It has helped that more people are turning to golf as a recreational activity as the COVID-19 pandemic persists, Roe said.

“It’s one recreational activity that everybody can feel safe being outdoors,” Roe said. “But we’ve seen an influx of golfers from start of COVID to now, and it hasn’t slowed down this year.”

The name “Mini Pines” shows in the course’s design, with several mini pine trees planted. The course features a 9-foot waterfall and four holes involving water play, and a final “horse race” challenge hole. It also is accessible for people with disabilities.

Next year, Roe said the city hopes to add more shade structures so people can escape from the sun as they play.

The course has attracted people who do not usually golf, Roe said, and even out-of-town guests who frequent miniature golf courses. It also attracts larger tournaments and group events for organizations such as Special Olympics Iowa or for local employers.

“You get a whole different clientele, which is kind of neat to see,” Roe said.

Part of city’s effort to provide amenities

Whenever Mayor Brad Hart has used the course, he said he has seen wide age ranges among other golfers, from children to groups of teenagers to senior golfers.

He has taken his 5- and 7-year-old grandchildren to play the Mini Pines course, and said they enjoy it though they tend to “want to swing too hard.”

“Everyone I see out there playing is having fun,” Hart said.

The city continues to focus on providing amenities that many in Cedar Rapids can enjoy, Hart said. Approving a mini course seemed like a good decision by the Cedar Rapids City Council as the city could use the existing bathroom and clubhouse for concessions sales, he added.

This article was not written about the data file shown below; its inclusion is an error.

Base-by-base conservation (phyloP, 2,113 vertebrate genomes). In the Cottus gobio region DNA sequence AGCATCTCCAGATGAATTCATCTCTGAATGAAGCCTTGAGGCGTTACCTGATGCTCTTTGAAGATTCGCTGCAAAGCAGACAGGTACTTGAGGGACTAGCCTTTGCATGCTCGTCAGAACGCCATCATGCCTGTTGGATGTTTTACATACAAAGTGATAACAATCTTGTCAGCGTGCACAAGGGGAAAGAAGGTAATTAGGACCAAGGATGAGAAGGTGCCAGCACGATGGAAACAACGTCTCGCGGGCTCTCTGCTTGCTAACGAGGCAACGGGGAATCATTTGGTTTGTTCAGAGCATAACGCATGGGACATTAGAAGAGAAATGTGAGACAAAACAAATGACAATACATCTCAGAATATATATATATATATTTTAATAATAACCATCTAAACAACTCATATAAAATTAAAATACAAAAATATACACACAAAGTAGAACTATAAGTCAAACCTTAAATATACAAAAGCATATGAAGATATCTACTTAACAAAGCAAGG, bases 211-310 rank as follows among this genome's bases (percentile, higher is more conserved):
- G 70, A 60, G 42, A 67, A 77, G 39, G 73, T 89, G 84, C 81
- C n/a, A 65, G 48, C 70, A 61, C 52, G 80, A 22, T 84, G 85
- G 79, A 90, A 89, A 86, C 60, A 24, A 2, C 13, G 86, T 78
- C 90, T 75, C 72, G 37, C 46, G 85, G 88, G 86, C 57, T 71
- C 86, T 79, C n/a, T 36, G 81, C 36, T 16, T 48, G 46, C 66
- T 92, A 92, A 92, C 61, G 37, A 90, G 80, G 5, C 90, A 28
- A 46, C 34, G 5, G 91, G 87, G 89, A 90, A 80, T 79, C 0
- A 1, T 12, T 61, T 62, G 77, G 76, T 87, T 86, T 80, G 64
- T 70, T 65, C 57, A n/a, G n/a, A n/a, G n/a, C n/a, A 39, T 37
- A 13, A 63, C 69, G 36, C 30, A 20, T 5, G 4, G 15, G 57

Hart said he envisions the course will stay active with visitors, with potential for golfers from the regular Twin Pines Course to putt on the mini golf course in addition to the families and others who come to Mini Pines.

“It always made sense,” Hart said. “It was kind of strange that Cedar Rapids didn’t have a public or private mini course already, but the fact that we could do it next to an existing course and use its facilities was a terrific benefit … It’s paying off.”

Council member Ann Poe said the course “exceeds expectations.”

It was something that Cedar Rapids was missing, she said. The closest miniature golf course was at Airport National Public Golf Course, 3001 Wright Brothers Blvd. East, so Poe said she was “thrilled” to see the amenity in a nearby, more accessible location.

“These kinds of amenities, everything we’re doing is building for the future,” Poe said. “Everything we’re doing is with future generations in mind, and what will my grandkids have to do in Cedar Rapids so that even though they may go to school, they’ll enjoy being here in Cedar Rapids and raising their families.”

While Roe has not heard talk of the city opening another miniature golf course, he said “it wouldn’t surprise me that there’s a possibility that another one might be opened up somewhere” given Mini Pines’ early success.